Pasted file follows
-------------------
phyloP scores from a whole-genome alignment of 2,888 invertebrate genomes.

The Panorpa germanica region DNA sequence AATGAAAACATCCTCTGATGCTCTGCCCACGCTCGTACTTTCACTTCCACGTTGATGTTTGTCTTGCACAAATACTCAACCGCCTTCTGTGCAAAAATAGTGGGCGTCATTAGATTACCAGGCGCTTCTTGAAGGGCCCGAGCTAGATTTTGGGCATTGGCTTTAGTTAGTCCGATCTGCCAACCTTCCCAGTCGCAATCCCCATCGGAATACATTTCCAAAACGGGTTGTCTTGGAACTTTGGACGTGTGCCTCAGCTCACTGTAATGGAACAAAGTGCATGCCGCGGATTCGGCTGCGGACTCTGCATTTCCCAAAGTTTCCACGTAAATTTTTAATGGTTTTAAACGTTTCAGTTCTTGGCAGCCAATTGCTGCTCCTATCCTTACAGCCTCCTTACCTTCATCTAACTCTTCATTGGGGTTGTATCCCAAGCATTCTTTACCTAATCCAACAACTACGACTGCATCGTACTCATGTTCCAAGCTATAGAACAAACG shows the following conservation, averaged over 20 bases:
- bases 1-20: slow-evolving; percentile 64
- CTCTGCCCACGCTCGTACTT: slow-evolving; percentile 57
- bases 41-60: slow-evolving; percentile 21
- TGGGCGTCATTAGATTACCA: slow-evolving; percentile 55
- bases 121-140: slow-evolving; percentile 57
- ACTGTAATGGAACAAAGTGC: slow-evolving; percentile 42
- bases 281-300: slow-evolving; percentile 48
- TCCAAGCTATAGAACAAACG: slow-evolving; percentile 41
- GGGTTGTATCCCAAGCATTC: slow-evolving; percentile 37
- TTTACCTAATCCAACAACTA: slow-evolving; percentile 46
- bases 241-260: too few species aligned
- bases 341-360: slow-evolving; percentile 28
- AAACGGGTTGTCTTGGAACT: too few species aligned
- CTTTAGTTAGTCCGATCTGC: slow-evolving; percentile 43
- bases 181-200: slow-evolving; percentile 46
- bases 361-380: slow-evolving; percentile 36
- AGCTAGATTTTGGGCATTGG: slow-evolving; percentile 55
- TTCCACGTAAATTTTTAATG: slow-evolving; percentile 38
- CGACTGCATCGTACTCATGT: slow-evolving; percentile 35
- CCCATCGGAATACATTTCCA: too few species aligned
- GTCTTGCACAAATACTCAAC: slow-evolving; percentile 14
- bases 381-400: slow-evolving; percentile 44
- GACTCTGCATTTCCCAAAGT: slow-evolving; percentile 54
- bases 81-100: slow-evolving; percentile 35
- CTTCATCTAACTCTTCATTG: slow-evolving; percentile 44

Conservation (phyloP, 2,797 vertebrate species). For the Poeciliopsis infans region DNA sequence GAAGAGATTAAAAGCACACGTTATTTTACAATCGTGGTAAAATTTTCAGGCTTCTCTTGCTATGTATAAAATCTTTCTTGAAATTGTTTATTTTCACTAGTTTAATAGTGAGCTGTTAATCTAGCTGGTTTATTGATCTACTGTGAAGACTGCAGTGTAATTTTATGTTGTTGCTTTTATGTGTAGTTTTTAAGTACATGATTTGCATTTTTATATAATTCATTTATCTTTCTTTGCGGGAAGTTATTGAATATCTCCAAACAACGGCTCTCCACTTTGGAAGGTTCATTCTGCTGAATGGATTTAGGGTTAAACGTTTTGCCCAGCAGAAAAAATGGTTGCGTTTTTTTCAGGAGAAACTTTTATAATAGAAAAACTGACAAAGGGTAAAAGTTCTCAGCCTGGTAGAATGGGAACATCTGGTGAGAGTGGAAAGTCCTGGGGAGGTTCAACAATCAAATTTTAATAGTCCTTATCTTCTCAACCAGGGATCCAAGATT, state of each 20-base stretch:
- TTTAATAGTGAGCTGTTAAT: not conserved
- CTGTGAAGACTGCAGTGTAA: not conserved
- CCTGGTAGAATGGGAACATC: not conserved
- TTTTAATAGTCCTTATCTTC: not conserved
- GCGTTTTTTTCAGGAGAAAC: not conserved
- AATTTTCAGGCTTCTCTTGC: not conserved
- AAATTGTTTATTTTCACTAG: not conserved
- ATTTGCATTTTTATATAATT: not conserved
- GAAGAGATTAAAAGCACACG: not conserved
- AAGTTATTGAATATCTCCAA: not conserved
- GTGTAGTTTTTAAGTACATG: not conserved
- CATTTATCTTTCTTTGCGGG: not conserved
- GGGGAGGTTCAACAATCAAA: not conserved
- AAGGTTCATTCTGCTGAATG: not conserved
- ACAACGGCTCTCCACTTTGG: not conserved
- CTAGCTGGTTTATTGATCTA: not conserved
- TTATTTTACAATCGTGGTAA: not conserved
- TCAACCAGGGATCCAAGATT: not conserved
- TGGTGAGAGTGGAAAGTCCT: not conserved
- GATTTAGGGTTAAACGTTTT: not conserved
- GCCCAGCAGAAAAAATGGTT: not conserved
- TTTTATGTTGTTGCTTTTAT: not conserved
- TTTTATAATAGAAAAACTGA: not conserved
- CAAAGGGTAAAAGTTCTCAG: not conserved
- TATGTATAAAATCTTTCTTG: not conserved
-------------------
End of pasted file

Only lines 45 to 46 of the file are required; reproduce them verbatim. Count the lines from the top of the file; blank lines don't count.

- TTATTTTACAATCGTGGTAA: not conserved
- TCAACCAGGGATCCAAGATT: not conserved